U.S. President Donald Trump signed into law a steep tariff on imported solar panels on Tuesday, a move billed as a way to protect American jobs but which the solar industry said would lead to thousands of layoffs and raise consumer prices.But the solar industry countered that the move will raise the cost of installing panels, quash billions of dollars of investment, and kill tens of thousands of jobs, raising questions about whether Trump’s move will backfire by triggering mass layoffs.“We are not happy with this decision,” said Abigail Ross Hopper, president of the U.S. Solar Energy Industries Association, on a conference call with reporters on Tuesday. “It’s just basic economics - if you raise the price of a product it’s going to decrease demand for that product.”The leading solar trade group predicted that the tariffs could cut forecasted solar installations this year by nearly 20 percent, to 9 gigawatts from 11 gigawatts, and lead to the loss of 23,000 jobs in the United States, the world’s fourth-largest solar market after China, Japan and Germany.
California’s attorney general said the state plans to sue the Trump administration over its repeal of Obama-era rules meant to address public safety concerns in hydraulic fracturing, or fracking, on federal lands. The federal government’s Bureau of Land Management (BLM) in 2015, under Democratic President Barack Obama, issued rules that would have required companies to provide data on chemicals used in fracking and to take steps to prevent leakage from oil and gas wells on federally-owned land. However, the rules for federal and tribal lands were never implemented because oil and gas industry groups sued to block them, arguing that they were unnecessary and would slow the country’s path to energy independence. That litigation ended when the Trump administration repealed the regulations last year.
A group of scientists with U.S. Stanford University have discovered a new type of cellulose in bacteria that could be used as a source for renewable fuels and antibiotic drugs in the future. A study by the Stanford researchers, whose findings were carried in the latest version of the journal Science, said the new modified cellulose, called pEtN, was extracted from one of the best studied bacteria -- E. coli, which is a large group of bacteria that can cause diarrhea, urinary tract infections, respiratory illness, pneumonia and other illnesses.Lynette Cegelski, an assistant professor of chemistry at Stanford and senior author of the research, discovered that the new cellulose had properties that were thought to be made to improve other sources of cellulose such as switchgrass or poplar for producing ethanol for fuels.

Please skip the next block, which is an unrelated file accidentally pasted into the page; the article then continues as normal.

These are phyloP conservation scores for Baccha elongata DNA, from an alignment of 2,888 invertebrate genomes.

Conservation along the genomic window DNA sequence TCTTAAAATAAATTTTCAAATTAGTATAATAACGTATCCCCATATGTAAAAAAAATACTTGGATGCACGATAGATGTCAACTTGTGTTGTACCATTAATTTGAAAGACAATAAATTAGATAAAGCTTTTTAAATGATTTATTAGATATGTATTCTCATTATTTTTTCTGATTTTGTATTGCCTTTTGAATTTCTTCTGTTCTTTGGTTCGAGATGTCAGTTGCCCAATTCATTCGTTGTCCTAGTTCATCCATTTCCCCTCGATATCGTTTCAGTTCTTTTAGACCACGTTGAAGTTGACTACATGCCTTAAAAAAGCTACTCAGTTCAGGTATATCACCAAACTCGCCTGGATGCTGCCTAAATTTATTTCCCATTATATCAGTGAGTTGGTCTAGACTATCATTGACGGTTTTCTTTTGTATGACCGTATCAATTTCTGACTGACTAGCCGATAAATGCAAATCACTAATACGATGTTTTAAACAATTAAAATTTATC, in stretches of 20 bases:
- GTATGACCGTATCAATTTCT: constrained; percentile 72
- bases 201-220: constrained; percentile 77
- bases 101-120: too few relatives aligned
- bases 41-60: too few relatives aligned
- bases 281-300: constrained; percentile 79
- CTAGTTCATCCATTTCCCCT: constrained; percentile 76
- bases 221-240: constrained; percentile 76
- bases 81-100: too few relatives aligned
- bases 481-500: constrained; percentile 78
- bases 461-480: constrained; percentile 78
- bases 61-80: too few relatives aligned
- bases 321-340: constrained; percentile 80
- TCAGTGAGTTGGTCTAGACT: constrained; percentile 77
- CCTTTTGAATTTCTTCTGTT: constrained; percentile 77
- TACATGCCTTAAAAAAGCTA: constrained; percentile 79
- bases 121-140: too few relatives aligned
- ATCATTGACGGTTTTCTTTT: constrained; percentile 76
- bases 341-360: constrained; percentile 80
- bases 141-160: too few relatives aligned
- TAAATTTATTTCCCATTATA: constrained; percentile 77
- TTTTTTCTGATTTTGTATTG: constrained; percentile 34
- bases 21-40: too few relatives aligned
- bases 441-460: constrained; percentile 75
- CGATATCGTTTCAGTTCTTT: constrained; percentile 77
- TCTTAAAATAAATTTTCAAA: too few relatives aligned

President Donald Trump’s effort to put coal miners back to work stumbled in most coal producing states last year, even as overall employment in the downtrodden sector grew modestly, according to preliminary government data obtained by Reuters. The effort has had little impact on domestic demand for coal so far, with U.S. utilities still shutting coal-fired power plants and shifting to cheaper natural gas - moving toward a lower carbon future despite the direction the White House is plotting under Trump. Unreleased full-year coal employment data from the Mining Health and Safety Administration shows total U.S. coal mining jobs grew by 771 to 54,819 during Trump’s first year in office, led by Central Appalachian states like West Virginia, Virginia, and Pennsylvania - where coal companies have opened a handful of new mining areas for shipment overseas.
In its January 2018 Short-Term Energy Outlook (STEO), EIA forecasts that total fossil fuels production in the United States will average almost 73 quadrillion British thermal units (Btu) in 2018, the highest level of production on record. EIA expects total fossil fuel production to then set another record in 2019, with production forecast to rise to 75 quadrillion Btu.
An unlikely legal win by neighbors of a Michigan wind farm would have the potential to chill wind energy development in the state, legal experts say. A group of landowners filed suit in state court in August alleging a wind project near Lake Michigan in the Upper Peninsula is causing adverse health effects. These include sleep interruption and deprivation, stress, “extreme fatigue, anxiety and emotional distress.”Those claims will be difficult to prove, legal experts said, but if the landowners are successful it could have significant implications. That’s why clean energy groups are closely watching the case, which resurfaced in circuit court a month after being dismissed by a federal judge in July.